This is a Curated Conversation with Entwined artist, Susan Plum, and Ogden Museum Curator of the Collection, Bradley Sumrall. You can see Susan Plum’s work on view in the exhibition, Entwined: Ritual Wrapping and Binding in Contemporary Southern Art.
Susan Plum is a multidisciplinary artist currently living and working in Houston, Texas – the city of her birth. Born in 1944, Plum was raised in Mexico City. Painting was the primary medium of her early practice, and she was heavily influenced by Magical Realism and Surrealism in Mexican Art. Plum attended the University of Arizona, Tucson (1963); the University of the Americas, Mexico City (1965); and the Pilchuck Glass School, Stanwood, Washington (1986-87, 1994). She has taught at the Pilchuck Glass School and the Penland School of Crafts, North Carolina. She has studied with shamans in Mexico, and a Pundit in South India, deepening her personal expression and understanding of ritual. She creates bodies of work that reflect her environment which include: cosmology, quantum physics, indigenous beliefs of co-existing with nature, and humanitarian concerns. She believes that art can be a vehicle for healing, transformation and social activism.
Luz y Solidaridad is a sculptural installation that addresses the disappearance and murder of young women near the US border around Juarez – a femicide that some estimate to be in the thousands since 1993. Fueled by the perceived lack of inaction by authorities and inspired by a community of mothers who have lost their daughters, Plum created Luz y Solidaridad (Light and Solidarity) – a sculptural installation that is often connected to a ritual cleansing performance.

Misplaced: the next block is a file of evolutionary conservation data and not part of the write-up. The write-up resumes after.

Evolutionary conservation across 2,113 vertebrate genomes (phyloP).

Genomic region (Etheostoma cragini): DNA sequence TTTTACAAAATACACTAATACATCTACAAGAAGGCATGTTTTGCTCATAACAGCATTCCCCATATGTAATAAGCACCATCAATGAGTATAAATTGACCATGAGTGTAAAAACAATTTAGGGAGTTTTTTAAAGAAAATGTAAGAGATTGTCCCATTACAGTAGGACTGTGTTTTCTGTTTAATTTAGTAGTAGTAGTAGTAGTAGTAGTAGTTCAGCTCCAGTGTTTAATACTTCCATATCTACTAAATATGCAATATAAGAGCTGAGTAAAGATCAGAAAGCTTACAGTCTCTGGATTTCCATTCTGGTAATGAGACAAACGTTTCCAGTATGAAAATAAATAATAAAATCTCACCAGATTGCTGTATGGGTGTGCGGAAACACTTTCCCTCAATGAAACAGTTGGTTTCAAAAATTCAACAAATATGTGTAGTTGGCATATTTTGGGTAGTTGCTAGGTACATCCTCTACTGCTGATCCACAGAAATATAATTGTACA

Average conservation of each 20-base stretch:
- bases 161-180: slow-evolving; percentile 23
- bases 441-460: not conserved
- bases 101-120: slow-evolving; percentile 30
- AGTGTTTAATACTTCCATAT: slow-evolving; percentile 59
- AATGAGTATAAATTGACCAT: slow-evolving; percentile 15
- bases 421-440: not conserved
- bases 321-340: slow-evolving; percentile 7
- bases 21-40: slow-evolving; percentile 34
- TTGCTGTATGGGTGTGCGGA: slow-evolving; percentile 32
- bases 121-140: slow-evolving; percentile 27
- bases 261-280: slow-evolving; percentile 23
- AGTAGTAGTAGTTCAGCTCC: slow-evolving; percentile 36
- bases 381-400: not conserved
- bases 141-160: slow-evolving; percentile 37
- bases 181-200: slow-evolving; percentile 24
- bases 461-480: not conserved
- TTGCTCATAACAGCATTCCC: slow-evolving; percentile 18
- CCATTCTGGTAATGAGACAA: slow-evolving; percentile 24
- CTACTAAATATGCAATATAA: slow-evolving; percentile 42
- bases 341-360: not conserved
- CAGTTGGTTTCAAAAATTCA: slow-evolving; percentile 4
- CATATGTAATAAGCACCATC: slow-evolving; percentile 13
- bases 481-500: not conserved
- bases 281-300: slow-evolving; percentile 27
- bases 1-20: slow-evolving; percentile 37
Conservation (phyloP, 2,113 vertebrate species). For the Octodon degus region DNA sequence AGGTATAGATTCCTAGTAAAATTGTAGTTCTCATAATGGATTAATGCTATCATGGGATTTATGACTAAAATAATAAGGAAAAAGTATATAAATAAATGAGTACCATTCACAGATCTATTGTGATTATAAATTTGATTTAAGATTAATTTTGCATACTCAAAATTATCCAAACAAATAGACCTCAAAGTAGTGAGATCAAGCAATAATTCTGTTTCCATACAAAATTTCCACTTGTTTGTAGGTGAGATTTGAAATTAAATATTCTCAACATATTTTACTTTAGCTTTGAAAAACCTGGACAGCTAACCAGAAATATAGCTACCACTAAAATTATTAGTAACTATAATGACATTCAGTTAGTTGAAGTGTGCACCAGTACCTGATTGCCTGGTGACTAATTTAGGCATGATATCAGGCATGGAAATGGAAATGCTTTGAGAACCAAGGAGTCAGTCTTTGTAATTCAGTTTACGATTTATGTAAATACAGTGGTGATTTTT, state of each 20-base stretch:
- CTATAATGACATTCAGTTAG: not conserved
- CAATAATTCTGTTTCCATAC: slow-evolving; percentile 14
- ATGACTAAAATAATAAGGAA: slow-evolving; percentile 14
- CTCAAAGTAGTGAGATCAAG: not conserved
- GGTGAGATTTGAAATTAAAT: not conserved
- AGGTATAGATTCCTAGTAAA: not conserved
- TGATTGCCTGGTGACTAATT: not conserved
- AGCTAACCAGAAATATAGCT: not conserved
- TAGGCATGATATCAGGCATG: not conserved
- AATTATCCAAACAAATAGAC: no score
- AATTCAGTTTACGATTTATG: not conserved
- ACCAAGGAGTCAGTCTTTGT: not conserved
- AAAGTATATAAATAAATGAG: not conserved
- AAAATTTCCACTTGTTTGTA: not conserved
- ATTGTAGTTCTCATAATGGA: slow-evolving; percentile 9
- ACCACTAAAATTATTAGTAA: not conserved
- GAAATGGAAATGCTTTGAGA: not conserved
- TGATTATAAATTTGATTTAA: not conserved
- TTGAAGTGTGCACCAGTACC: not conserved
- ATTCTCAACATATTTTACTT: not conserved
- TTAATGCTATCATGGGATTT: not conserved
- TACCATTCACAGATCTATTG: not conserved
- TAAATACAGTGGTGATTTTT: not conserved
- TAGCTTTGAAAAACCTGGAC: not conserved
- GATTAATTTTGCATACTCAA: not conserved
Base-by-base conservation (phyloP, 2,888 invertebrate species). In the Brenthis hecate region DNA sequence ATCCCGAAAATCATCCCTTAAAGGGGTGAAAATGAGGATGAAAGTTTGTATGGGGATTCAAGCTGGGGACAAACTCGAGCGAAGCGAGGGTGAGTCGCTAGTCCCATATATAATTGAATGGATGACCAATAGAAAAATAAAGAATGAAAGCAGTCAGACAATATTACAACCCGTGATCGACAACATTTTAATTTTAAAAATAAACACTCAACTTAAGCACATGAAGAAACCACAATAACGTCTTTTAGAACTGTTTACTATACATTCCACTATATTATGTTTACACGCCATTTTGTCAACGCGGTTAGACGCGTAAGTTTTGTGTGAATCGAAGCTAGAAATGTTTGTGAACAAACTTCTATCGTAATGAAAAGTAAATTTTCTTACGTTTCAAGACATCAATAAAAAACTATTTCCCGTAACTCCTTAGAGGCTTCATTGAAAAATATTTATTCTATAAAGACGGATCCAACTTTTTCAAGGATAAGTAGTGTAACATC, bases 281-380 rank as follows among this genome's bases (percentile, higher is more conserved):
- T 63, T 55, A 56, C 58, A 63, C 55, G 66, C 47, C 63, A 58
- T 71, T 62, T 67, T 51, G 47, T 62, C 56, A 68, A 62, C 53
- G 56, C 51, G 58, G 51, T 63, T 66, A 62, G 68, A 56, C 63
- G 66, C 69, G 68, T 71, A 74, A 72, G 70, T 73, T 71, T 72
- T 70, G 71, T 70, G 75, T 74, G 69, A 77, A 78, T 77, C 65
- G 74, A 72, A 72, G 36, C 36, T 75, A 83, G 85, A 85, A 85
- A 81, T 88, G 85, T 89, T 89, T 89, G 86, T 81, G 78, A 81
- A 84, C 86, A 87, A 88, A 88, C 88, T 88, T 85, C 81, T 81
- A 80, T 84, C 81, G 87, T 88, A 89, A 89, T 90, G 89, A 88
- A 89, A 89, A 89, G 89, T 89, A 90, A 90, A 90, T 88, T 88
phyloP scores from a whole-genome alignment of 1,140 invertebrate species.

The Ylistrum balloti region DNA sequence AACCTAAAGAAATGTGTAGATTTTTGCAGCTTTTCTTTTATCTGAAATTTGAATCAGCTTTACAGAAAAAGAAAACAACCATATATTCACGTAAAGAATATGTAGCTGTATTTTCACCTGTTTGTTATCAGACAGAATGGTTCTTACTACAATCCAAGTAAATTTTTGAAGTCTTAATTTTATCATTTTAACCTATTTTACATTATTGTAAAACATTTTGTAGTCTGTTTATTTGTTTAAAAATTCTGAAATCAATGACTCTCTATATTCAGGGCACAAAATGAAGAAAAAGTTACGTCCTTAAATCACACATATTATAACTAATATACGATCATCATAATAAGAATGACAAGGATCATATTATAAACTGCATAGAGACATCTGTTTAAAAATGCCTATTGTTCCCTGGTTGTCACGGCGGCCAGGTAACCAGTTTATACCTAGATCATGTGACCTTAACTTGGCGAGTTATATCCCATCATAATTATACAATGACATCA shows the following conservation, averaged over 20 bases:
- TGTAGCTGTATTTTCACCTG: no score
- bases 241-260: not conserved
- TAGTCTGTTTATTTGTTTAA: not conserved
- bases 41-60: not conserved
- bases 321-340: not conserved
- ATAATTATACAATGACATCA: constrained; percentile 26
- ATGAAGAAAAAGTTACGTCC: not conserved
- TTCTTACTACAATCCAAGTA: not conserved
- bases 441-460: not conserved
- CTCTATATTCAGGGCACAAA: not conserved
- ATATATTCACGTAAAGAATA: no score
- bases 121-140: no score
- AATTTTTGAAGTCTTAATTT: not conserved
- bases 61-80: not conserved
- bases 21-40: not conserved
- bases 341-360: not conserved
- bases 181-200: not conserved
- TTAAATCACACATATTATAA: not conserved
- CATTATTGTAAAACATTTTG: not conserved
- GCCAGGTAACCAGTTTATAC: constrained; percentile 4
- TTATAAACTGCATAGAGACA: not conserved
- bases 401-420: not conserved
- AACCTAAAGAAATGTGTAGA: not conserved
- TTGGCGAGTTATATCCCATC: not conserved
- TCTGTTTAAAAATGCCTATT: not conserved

This iteration of Luz y Solidaridad consists of three symbolic elements: the escoba (broom), the nudo (knot), and the metate (grinding stone). The broom is traditionally a feminine symbol, one that is tied both symbolically and literally to the act of cleansing. Throughout the world, there are rituals that revolve around the broom. “In Burma, women come to the temples dressed in beautiful traditional saris, carrying small traditional brooms in order to sweep the day’s “energy” away at sunset. In the morning temples are opened up to the public, fresh and “cleansed” of the previous day’s energy,” explains Plum. “In Mexico, there is a daily ritual of sweeping outside one’s home in order to cleanse and begin the day. In this piece, the hanging brooms are tied in a knot to symbolize both the cutting off or blocking of the feminine as well as to remind us of the cosmic knot or Buddhist knot.” Plum uses the binding of the broom fibers and the knot to illustrate both blockage and connectivity.
With the metates, she also symbolically uses the object to illustrate both the erasure of the past with connectivity to the present. “These metates speak to the lineage of the Virgin of Guadalupe,” she explains. “Because before Guadalupe, there was the Toltec, Tonāntzin; the Aztec, Coatlicue; and the Mayan, IxChel. She had a long and geographically extensive lineage as the goddess before they made her the Virgin of Guadalupe. The metate which also dates back to the Pre-Columbian era, was used for grinding corn, peppers, etc. I placed this beautiful image of the Virgin of Guadalupe, (cast in glass) into the center of the metates to honor the ancient origins of the Goddess. I drew on the ancient and spiritual roots of Mexico in creating all the work for the installation.”
Although this work is firmly tied to the humanitarian crisis in Ciudad de Juarez, Plum’s work on this subject made her aware of a global crisis of violence against women. This work now stands to bring healing and awareness to this critical issue facing women worldwide.